HONOLULU (AP) -- President Barack Obama signed a $633 billion defense bill for next year despite serious concerns about the limits Congress imposed on his handling of terror suspects and lawmakers' unwillingness to back the cost-saving retirement of aging ships and aircraft.
Obama had threatened to veto the measure because of a number of concerns, but relented because he couldn't pick and choose specific sections. However, in a statement, the president spelled out his concerns about restrictions on his ability to carry out his constitutional duties as commander in chief.
Specifically, he complained that the bill limits the military's authority to transfer third-country nationals being held at a detention facility in Parwan, Afghanistan. He also took issue with restrictions on his authority to transfer terror suspects from the U.S. military prison at Guantanamo Bay, Cuba.
"Decisions regarding the disposition of detainees captured on foreign battlefields have traditionally been based upon the judgment of experienced military commanders and national security professionals without unwarranted interference by members of Congress," Obama wrote.
He said the section of the bill related to detainees in Afghanistan "threatens to upend that tradition, and could interfere with my ability as commander in chief to make time-sensitive determinations about the appropriate disposition of detainees in an active area of hostilities."
Obama promised when he took office four years ago to close the prison at Guantanamo, but congressional opposition from Republicans and some Democrats have prevented him from fulfilling that vow. The law limits his authority to transfer terror suspects to foreign countries or move them to the United States.
Obama insisted that he still believes that Guantanamo should be shuttered because operating the facility "weakens our national security by wasting resources, damaging our relationships with key allies and strengthening our enemies."
The president said his administration will interpret the bill's provisions and if they violate the constitutional separation of power, he will implement them in a way to avoid that conflict.
The law puts off the retirement of some ships and aircraft, and Obama warned that the move could force reductions in the overall size of the military as the Defense Department faces cuts in projected spending.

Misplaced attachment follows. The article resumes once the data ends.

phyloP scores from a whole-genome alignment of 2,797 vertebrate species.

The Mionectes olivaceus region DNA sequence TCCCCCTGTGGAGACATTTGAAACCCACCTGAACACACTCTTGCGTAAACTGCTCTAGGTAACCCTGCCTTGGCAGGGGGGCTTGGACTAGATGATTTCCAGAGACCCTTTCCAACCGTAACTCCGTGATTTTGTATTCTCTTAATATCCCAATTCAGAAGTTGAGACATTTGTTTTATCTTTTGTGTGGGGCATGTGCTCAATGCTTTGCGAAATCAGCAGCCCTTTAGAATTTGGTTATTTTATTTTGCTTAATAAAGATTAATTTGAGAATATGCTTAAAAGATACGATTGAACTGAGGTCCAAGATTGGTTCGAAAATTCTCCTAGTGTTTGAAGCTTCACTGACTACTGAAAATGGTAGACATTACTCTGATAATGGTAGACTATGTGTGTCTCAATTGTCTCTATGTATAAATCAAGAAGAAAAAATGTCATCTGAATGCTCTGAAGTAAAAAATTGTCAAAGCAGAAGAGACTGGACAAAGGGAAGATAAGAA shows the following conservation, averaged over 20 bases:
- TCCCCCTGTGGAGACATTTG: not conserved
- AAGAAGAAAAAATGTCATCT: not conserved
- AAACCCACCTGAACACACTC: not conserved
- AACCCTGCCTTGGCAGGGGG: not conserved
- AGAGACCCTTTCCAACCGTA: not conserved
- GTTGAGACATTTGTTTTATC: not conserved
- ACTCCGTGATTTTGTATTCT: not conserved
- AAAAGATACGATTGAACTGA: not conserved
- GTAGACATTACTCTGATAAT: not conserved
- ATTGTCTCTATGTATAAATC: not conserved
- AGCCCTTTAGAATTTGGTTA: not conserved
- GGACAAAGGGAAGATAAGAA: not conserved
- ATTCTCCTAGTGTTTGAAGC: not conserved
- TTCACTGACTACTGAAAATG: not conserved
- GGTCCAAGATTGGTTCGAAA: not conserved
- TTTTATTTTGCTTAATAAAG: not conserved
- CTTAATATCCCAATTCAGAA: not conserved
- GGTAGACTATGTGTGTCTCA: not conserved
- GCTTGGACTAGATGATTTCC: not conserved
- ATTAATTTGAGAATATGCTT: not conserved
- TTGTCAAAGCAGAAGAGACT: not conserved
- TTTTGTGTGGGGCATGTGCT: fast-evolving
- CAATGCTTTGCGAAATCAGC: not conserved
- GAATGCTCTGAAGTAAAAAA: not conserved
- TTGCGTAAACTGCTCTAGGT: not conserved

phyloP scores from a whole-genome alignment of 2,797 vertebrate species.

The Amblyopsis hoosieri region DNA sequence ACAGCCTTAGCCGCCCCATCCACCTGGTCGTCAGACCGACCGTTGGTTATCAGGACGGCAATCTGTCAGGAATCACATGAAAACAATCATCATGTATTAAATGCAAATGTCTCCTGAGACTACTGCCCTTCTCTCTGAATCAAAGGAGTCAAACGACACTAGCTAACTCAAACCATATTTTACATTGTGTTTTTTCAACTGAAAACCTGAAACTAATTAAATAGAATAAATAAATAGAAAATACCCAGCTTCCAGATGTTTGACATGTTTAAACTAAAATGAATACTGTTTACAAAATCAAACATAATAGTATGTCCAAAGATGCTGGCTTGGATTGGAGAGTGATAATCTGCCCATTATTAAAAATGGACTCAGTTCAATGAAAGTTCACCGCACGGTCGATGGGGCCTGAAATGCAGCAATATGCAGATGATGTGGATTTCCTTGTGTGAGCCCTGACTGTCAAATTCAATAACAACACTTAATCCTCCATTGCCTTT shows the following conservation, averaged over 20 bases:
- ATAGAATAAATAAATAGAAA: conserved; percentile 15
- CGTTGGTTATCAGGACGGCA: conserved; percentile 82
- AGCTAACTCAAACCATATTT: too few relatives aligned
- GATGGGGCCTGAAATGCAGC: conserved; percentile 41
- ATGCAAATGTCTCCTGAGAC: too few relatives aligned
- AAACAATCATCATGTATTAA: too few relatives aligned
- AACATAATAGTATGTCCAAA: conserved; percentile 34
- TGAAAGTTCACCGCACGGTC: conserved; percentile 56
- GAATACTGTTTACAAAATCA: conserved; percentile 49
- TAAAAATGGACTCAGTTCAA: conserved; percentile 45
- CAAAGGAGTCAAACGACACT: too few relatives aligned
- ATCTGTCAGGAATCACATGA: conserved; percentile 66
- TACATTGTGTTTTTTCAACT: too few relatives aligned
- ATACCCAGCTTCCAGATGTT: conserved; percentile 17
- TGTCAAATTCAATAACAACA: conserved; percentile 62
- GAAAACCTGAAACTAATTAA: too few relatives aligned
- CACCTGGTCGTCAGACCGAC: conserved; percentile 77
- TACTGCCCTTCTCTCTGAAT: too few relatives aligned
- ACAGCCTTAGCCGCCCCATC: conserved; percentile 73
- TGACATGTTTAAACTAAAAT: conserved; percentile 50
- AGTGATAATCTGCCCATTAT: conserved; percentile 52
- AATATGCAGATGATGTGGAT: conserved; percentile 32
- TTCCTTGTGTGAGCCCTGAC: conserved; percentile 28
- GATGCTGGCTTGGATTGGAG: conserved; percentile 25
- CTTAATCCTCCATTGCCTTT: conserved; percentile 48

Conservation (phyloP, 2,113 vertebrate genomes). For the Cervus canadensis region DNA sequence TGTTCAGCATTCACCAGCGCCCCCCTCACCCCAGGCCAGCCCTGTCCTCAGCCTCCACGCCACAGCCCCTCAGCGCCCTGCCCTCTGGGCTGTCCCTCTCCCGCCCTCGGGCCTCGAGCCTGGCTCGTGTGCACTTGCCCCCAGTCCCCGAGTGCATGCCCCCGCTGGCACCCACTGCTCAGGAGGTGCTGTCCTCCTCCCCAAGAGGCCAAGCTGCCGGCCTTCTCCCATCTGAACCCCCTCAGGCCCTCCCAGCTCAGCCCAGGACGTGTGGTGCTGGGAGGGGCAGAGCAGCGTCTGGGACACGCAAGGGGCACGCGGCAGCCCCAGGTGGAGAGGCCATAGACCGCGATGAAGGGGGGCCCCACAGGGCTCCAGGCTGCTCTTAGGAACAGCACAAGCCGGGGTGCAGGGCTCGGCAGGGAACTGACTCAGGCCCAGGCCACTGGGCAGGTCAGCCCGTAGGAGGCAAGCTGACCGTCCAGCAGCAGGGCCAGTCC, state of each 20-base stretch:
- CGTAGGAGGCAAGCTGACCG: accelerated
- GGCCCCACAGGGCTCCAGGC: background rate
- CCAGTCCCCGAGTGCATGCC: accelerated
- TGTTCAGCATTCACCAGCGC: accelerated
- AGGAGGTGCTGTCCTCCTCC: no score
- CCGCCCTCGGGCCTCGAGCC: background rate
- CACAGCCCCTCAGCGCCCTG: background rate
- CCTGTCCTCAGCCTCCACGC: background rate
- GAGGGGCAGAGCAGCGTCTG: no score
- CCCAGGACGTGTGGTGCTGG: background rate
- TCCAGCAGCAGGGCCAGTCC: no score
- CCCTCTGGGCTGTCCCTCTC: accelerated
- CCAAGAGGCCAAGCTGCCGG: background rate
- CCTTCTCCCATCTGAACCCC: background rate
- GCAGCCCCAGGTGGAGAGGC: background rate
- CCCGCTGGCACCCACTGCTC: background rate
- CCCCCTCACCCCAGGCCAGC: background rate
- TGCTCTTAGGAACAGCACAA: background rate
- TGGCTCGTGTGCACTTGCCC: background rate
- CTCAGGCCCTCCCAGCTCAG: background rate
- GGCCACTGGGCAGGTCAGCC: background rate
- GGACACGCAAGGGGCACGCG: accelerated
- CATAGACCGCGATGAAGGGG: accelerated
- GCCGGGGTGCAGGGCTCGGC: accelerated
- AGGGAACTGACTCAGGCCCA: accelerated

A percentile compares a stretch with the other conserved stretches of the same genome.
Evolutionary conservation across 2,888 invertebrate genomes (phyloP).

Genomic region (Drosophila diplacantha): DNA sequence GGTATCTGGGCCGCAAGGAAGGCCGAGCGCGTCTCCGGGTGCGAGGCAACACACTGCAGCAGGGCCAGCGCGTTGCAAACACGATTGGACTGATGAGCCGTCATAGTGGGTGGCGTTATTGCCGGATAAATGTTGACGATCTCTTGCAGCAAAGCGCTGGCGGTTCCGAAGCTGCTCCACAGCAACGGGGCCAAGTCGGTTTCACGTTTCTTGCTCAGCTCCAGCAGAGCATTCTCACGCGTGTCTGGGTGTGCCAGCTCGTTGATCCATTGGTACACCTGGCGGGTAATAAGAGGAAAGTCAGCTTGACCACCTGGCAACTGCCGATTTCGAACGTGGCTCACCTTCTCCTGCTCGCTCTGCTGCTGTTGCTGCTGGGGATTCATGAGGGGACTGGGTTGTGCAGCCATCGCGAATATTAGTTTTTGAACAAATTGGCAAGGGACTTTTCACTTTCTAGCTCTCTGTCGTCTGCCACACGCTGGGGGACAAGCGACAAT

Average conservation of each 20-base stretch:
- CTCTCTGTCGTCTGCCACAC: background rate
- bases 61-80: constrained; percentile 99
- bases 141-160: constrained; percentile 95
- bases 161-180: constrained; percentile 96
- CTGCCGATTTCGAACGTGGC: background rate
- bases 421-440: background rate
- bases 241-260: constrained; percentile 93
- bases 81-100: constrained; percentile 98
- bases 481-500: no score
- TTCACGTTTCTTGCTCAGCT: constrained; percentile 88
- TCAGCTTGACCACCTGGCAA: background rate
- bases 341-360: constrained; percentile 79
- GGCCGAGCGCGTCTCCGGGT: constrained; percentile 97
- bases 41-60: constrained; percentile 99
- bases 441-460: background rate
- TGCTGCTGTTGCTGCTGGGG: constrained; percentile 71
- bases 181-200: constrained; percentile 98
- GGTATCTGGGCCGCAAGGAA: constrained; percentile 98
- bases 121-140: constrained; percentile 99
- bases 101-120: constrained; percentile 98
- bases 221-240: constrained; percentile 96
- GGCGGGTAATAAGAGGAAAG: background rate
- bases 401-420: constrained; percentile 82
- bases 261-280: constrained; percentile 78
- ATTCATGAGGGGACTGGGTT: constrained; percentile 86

The law includes cuts in defense spending that the president and congressional Republicans agreed to in August 2011, along with the end of the war in Iraq and the drawdown of American forces in Afghanistan. And it would authorize $528 billion for the Defense Department's base budget, $17 billion for defense and nuclear programs in the Energy Department and $88.5 billion for the war in Afghanistan.
The measure is about $29 billion under the current level, largely due to smaller amounts for Iraq and Afghanistan.
The measure tightens penalties on Iran to thwart its nuclear ambitions and bulk up security at diplomatic missions worldwide after the deadly Sept. 11 raid in Libya.
As suicides among active-duty soldiers have accelerated, the bill also allows a commander officer or health professional to ask if a member of the services owns a firearm if they consider the individual at risk for either suicide or hurting others.
The bill includes a Senate-passed provision sponsored by Sen. Jeanne Shaheen, D-N.H., that expands health insurance coverage for military women and their dependents who decide to have abortions in cases of rape and incest. Previously, health coverage applied only to abortions in cases where the life of the mother was endangered.
The measure includes a 1.7 percent pay raise for military personnel.
The legislated sanctions would hit Iran's energy, shipping and shipbuilding sectors as well as Iran's ports, blacklisting them as "entities of proliferation concern." The bill would impose penalties on anyone caught supplying precious metals to Iran, and sanctions on Iranian broadcasting.
Associated Press writer Donna Cassata in Washington contributed to this report.